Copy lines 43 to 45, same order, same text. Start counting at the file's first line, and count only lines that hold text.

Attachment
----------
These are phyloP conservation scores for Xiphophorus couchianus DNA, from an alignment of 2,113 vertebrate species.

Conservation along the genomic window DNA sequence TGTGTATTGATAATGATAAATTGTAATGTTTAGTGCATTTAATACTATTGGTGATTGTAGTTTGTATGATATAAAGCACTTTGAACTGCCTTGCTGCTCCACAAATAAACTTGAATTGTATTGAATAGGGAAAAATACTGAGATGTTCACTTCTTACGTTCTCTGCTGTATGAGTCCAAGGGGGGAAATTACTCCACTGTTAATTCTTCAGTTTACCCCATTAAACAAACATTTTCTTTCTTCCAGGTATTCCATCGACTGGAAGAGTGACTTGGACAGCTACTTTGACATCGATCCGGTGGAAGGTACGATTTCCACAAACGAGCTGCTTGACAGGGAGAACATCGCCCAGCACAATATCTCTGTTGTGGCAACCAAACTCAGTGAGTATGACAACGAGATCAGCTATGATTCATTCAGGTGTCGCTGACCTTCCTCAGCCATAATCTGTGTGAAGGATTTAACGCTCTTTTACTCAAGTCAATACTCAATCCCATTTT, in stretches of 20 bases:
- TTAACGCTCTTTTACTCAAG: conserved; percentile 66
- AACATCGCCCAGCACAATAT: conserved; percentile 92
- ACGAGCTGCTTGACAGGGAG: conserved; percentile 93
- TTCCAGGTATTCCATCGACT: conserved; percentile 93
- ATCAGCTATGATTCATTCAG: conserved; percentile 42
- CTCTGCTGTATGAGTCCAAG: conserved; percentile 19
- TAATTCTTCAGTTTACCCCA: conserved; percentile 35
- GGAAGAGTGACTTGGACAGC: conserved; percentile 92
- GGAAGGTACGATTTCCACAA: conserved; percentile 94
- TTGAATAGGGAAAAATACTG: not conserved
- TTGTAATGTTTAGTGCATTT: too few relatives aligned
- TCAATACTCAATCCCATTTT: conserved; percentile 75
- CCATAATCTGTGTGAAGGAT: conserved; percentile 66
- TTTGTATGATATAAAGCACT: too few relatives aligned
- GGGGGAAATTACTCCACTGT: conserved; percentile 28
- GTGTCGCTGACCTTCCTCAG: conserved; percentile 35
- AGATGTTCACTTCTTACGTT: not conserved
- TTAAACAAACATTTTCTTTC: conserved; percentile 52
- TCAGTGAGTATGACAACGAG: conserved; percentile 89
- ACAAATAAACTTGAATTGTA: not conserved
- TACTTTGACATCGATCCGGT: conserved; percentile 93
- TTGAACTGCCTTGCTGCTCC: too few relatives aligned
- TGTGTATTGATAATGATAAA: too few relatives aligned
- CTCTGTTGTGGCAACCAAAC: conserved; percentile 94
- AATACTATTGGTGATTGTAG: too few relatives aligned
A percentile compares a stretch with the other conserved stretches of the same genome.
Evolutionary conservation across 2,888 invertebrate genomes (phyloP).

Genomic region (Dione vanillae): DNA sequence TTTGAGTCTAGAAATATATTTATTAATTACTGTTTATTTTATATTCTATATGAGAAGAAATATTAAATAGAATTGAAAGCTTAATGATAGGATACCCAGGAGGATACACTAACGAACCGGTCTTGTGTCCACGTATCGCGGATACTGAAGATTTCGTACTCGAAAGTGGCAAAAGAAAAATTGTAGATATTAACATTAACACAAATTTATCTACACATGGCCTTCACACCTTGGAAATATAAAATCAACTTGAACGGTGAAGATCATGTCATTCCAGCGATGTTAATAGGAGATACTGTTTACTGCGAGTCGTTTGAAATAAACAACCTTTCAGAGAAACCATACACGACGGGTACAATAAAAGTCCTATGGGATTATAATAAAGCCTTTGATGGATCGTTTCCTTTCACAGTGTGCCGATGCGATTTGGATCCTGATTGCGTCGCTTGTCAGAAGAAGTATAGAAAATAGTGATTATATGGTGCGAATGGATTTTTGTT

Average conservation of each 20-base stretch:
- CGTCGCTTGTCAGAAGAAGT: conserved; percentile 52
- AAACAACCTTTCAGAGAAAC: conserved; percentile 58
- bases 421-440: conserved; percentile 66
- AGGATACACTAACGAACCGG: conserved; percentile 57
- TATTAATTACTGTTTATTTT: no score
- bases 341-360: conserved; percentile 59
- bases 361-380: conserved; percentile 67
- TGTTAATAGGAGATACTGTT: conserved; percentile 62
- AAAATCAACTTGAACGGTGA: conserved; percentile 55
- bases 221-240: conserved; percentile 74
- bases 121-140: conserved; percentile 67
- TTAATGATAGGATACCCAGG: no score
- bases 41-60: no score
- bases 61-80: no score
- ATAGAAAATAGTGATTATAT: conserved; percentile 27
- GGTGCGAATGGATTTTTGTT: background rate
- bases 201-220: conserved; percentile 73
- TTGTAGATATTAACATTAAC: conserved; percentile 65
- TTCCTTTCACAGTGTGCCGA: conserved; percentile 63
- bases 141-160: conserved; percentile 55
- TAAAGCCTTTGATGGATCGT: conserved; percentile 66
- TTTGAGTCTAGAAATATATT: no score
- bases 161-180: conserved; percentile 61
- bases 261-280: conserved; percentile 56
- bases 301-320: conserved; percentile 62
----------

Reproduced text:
- TTAATGATAGGATACCCAGG: no score
- bases 41-60: no score
- bases 61-80: no score